Is to prove God like music to prove

Free University of Berlin

The consistency of Gödel's basic assumptions was proven by the computer. The scientists were also able to show that the nontrivial evidence can be generated fully automatically by the computer for the most part. The two scientists hadn't expected that. Beyond the use of theorem provers in philosophy and mathematics, such systems could be used in dialogue systems in the future, so that computers can understand and even supplement human argumentation patterns.

The “logical formalism” used by Gödel - a so-called higher-level modal logic that uses terms such as “necessary” and “possible” - was previously considered to be too complex and difficult to map and automate on the computer. Available theorem provers are mostly based on much simpler formalisms. To get around this problem, the scientists used a method that enabled them to automate Gödel's higher-level modal logic using existing theorem provers. This trick is in turn based on theoretical work by Benzmüller and Paulson from the University of Cambridge in the UK. Several theorem provers have been developed for classical higher-level logic in the last two decades. These could now be used successfully in the work of Benzmüller and Woltzenlogel Paleo. A theorem prover developed by Benzmüller was also used.

Kurt Gödel's mathematized proof of God was published after his death. It belongs to the class of so-called ontological proofs, which have a long tradition in philosophy: As constructions of pure thinking, they have been and have been discussed very controversially in the professional world. Starting from abstract concepts that abstract from experience, the existence of God is inferred from a few basic assumptions (axioms) in an ontological proof of God with the help of a logical argument. Conversely, one can say that the existence of God is reduced to the validity of axioms and abstract concepts.

Well-known philosophers have dealt intensively with ontological proofs of God, including St. Anselm, Descartes, Leibniz and Kant. Two questions are important for such proofs: (A) Are the respective basic assumptions valid and sensibly chosen? (B) Is the logical line of reasoning actually flawless? The preoccupation with question (A) is the task of philosophy and theology, and ontological proofs of God have often and rightly been heavily criticized on this point. Dealing with question (B) is the task of mathematical and philosophical logic. Especially for Gödel's proof of God, however, the logic formalism used and Gödel's argumentation are not trivial. The analysis of the logical aspects has so far been carried out exclusively - laborious and error-prone - with paper and pencil.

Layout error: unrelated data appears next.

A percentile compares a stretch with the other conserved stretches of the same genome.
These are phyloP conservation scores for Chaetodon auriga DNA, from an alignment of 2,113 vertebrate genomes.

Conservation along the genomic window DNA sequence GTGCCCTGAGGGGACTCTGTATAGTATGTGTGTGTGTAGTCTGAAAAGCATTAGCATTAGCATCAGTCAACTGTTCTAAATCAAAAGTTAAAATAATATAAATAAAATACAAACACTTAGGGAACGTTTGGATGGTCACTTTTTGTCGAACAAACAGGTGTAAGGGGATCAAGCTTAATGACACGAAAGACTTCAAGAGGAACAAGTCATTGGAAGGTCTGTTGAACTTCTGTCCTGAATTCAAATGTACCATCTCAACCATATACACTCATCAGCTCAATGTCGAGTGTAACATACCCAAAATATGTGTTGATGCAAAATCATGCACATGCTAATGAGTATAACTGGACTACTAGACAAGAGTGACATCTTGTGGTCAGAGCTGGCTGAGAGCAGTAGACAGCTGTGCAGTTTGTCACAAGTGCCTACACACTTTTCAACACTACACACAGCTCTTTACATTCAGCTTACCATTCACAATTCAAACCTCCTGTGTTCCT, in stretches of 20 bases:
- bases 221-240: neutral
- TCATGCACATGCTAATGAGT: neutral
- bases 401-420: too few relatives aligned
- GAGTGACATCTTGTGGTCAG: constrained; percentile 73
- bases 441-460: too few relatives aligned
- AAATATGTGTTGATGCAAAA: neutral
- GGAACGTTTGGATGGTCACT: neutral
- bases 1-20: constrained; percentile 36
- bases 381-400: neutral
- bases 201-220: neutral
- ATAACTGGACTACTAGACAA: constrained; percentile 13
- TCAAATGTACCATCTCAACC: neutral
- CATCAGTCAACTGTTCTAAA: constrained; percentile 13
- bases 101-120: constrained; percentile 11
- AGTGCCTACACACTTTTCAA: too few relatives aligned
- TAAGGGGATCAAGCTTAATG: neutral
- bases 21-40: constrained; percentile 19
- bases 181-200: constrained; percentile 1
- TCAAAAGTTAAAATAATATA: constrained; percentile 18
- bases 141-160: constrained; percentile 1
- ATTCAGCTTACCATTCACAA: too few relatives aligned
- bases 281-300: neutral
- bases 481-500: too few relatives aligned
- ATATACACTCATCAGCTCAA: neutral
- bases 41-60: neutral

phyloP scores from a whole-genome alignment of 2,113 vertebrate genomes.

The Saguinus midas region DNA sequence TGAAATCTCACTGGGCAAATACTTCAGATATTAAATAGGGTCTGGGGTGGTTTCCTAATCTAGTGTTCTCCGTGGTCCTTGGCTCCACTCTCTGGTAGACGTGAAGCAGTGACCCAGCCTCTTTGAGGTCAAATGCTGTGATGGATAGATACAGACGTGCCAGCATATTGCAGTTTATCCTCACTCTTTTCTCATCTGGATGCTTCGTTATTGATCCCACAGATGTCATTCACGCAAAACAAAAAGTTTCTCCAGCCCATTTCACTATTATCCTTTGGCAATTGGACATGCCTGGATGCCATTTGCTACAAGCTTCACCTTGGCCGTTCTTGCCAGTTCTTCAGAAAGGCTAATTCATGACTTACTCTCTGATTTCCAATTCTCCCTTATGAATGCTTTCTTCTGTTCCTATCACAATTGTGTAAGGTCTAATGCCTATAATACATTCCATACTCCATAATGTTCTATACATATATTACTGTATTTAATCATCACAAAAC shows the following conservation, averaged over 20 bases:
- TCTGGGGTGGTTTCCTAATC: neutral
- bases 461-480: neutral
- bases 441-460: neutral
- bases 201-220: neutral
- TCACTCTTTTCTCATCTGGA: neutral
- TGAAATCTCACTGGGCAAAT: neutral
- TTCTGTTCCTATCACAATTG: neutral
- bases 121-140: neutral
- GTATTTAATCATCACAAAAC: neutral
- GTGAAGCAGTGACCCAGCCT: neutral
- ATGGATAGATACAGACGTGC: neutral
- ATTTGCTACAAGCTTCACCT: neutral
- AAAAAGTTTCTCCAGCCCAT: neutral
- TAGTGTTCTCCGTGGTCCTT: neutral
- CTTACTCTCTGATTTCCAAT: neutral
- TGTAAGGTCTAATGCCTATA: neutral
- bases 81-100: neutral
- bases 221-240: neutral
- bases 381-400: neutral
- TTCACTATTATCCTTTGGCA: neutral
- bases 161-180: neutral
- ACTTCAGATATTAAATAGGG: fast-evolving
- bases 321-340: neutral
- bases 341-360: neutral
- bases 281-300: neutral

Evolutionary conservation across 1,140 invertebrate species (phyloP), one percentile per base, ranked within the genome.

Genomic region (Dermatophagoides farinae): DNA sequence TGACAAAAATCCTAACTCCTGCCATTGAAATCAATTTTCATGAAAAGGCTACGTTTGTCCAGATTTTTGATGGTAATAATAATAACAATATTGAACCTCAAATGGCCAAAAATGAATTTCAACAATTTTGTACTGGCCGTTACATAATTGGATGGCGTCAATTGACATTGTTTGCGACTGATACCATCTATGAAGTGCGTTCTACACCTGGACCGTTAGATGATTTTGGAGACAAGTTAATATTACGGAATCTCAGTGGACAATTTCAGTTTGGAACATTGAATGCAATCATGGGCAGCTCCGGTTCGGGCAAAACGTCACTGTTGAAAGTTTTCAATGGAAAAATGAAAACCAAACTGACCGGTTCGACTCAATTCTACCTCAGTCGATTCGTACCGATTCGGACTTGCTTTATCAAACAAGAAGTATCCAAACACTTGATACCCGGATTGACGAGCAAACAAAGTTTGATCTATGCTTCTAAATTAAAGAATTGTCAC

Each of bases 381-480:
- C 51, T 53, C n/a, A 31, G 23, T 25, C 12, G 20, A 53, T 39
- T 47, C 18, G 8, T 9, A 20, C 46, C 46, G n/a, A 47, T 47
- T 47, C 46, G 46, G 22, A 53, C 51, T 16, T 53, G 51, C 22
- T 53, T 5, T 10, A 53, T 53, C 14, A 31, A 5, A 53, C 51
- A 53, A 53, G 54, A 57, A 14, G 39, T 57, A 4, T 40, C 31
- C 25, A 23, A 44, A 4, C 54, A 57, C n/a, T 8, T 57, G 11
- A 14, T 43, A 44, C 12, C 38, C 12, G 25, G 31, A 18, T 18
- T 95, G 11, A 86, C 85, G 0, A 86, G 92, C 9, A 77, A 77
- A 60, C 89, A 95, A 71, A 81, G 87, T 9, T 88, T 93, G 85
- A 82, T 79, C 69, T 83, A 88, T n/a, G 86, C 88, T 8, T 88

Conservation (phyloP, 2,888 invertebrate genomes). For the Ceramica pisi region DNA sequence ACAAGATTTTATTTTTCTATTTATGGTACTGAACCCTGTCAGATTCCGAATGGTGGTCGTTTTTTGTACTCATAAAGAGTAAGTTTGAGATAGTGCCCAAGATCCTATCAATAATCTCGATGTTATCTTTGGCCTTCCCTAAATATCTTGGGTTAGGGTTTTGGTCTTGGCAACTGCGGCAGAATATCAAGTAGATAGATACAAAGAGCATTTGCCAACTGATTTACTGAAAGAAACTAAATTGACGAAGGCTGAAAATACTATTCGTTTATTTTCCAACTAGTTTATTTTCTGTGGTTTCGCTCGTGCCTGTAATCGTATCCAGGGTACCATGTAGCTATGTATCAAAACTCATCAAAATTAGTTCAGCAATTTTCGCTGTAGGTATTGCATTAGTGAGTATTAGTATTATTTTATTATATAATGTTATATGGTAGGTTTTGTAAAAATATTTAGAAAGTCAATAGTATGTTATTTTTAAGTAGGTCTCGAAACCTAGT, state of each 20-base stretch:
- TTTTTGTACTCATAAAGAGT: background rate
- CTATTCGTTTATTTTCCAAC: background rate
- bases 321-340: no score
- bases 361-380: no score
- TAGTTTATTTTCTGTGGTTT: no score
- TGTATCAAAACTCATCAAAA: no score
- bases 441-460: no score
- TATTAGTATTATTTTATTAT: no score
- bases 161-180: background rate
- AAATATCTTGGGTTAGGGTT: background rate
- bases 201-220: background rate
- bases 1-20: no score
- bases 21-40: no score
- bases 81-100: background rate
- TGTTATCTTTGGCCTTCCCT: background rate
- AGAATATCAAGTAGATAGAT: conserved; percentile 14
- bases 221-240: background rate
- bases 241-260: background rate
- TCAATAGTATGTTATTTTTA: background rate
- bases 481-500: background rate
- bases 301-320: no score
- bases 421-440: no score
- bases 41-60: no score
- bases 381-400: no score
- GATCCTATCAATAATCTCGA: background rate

The two scientists now want to investigate Gödel's proof further, including more recent work that criticizes deeper logical aspects of Gödel's work. They also want to use their method to check other ontological proofs of God for their logical validity in the future. Logical formalism and basic assumptions can then be understood as changeable parameters. The scientists then want to experiment with these parameters in the theorem prover in order to gain new insights into the logical structure of the arguments. In this respect, the scientists are convinced that there are interesting perspectives for a computer-assisted theoretical philosophy and metaphysics; Scientists expect to be able to effectively and flexibly check the validity of conclusions based on basic assumptions.

The age-old question about the existence of God naturally remains unanswered and depends on the meaningfulness and reality of the chosen basic assumptions. However, Gödel's chain of arguments is verifiably correct - according to the scientists, the computer has now shown that much.

A translation of Gödel's proof sketch (in the version of Gödel's student Dana Scott) from formal logic into natural language:

  • Assumption 1: Either a property or its negation is positive.
  • Assumption 2: A quality that is necessarily implied by a positive quality is positive.
  • Theorem 1: Positive properties possibly apply to an existing entity.
  • Definition 1: A god-like entity has all the positive qualities.
  • Assumption 3: The quality of being godlike is positive.
  • Conclusion: God may exist.
  • Assumption 4: Positive qualities are necessarily positive.
  • Definition 2: A property is the essence of an entity if it belongs to the entity and necessarily implies all properties of the entity.
  • Theorem 2: Being godlike is an essence of every godlike entity.
  • Definition 3: An entity necessarily exists if and only if all of its essences are necessarily realized in an existent entity.
  • Assumption 5: Necessarily existing is a positive quality.
  • Theorem 3: God necessarily exists.